A new generation of Royal Australian Navy officers and sailors have commemorated their forebears who died when HMAS Sydney (II) was sunk 78 years ago.
The ship’s company of NUSHIP Sydney - the fifth ship of the Australian Navy to carry the name - attended a commemorative service at the Martin Place Cenotaph on 19 November, remembering the 645 men of HMAS Sydney (II) who lost their lives in battle with the German raider Kormoran in 1941.
The sinking of Sydney (II), with all hands onboard, is one of the greatest tragedies in the Royal Australian Navy’s history.
The Commanding Officer of NUSHIP Sydney, Commander Edward Seymour addressed descendants and members of the Sydney Association at the service and said his crew would carry forward Sydney (II)'s legacy.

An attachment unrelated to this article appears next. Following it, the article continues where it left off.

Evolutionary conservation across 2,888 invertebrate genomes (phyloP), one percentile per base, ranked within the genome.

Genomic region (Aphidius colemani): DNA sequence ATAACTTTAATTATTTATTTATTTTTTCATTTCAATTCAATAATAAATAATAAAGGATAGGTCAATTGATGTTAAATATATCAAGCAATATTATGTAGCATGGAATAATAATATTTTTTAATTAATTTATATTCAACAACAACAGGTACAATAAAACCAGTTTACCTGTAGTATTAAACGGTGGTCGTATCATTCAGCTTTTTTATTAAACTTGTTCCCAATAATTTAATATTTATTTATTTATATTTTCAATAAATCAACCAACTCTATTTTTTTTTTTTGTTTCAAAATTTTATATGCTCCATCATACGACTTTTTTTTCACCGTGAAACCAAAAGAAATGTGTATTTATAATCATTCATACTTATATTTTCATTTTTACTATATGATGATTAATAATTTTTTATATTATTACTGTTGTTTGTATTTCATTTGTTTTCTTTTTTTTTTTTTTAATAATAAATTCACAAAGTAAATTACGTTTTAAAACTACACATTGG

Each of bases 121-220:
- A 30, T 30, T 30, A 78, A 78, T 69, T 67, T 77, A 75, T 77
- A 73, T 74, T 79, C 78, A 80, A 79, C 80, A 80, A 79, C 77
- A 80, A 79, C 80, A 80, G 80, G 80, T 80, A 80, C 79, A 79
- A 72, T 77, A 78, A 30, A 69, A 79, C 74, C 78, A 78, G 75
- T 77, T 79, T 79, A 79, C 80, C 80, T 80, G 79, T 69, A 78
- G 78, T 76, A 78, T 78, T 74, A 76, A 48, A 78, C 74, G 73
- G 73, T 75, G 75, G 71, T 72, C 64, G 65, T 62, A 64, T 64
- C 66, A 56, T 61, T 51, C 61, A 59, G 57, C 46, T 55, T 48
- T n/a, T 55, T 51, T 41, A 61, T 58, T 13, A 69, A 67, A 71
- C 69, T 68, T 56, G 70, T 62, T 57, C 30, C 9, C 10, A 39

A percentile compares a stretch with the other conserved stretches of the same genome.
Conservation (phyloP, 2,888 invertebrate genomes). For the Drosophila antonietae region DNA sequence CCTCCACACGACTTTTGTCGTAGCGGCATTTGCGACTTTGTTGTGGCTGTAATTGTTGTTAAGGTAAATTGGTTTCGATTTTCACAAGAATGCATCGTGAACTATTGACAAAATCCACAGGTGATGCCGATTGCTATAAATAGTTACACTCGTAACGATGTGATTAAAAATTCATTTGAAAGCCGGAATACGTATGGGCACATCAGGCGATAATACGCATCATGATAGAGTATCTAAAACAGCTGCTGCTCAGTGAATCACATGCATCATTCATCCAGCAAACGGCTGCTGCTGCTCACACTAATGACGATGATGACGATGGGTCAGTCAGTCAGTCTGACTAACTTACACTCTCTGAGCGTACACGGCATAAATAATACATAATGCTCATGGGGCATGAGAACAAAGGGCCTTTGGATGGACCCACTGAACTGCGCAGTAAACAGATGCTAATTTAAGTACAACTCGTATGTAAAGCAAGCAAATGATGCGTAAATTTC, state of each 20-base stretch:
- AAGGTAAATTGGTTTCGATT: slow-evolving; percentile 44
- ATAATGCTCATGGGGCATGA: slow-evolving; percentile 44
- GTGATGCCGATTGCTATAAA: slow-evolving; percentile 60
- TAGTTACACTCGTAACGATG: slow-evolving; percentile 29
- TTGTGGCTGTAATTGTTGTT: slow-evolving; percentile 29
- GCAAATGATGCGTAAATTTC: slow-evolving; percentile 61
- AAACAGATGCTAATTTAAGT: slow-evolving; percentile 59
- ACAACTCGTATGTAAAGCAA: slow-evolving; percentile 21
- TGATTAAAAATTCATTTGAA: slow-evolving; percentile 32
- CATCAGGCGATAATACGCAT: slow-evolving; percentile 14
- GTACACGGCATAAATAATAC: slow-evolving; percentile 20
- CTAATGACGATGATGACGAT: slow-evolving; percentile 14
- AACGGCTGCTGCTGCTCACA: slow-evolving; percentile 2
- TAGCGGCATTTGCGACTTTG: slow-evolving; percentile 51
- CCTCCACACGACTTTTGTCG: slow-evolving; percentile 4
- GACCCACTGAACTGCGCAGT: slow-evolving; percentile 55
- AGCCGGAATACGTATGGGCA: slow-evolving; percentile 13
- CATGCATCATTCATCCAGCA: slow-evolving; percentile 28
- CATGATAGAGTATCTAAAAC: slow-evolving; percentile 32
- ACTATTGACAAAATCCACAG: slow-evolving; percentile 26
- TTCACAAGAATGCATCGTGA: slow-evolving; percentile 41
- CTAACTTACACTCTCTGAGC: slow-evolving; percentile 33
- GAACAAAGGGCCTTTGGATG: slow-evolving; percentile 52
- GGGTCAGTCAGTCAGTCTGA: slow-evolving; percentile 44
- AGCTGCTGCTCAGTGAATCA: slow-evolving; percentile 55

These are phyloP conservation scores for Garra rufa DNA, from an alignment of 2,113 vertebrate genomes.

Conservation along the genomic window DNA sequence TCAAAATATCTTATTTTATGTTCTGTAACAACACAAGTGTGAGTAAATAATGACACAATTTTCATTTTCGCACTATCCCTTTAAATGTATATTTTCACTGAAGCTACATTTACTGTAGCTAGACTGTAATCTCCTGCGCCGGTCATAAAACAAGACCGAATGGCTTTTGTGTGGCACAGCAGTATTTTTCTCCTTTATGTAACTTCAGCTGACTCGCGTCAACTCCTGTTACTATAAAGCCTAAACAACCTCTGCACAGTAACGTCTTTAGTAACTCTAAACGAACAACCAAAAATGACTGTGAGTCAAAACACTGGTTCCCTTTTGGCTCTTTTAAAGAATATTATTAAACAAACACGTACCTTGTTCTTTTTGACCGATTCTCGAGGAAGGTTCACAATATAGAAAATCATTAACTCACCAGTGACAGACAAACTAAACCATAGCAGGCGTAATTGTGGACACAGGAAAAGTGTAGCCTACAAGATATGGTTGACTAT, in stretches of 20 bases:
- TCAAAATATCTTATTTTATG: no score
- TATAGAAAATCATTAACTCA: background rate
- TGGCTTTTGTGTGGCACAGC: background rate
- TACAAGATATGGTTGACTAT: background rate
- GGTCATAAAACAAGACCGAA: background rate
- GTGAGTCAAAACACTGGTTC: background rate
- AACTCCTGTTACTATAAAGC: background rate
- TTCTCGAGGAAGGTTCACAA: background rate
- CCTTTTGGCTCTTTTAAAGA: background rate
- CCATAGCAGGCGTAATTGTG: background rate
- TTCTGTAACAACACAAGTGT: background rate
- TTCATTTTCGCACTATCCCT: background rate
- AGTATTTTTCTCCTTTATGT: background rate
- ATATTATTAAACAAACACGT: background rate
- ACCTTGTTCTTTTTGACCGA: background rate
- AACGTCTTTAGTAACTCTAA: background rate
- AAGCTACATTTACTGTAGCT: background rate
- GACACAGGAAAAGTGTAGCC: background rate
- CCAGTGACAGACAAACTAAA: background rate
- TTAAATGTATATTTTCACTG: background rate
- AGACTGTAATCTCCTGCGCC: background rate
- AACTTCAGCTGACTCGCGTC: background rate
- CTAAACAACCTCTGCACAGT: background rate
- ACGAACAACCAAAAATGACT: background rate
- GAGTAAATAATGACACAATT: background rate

“Today we reflect on the courage of those sailors and the high price they paid when they entered that fateful battle on 19 November 1941, off the Western Australian coast,” Commander Seymour said.
“My ship’s company will continue to honour their legacy, while we create our own as the newest ship to proudly carry the name Sydney,” he said.
NUSHIP Sydney is part of the largest regeneration of the Royal Australian Navy since the Second World War.
Built by Osborne Naval Shipyard in South Australia, the ship has recently completed sea trials and will commission into service next year.
Imagery is available on the Defence Image Gallery: http://images.defence.gov.au/S20193039.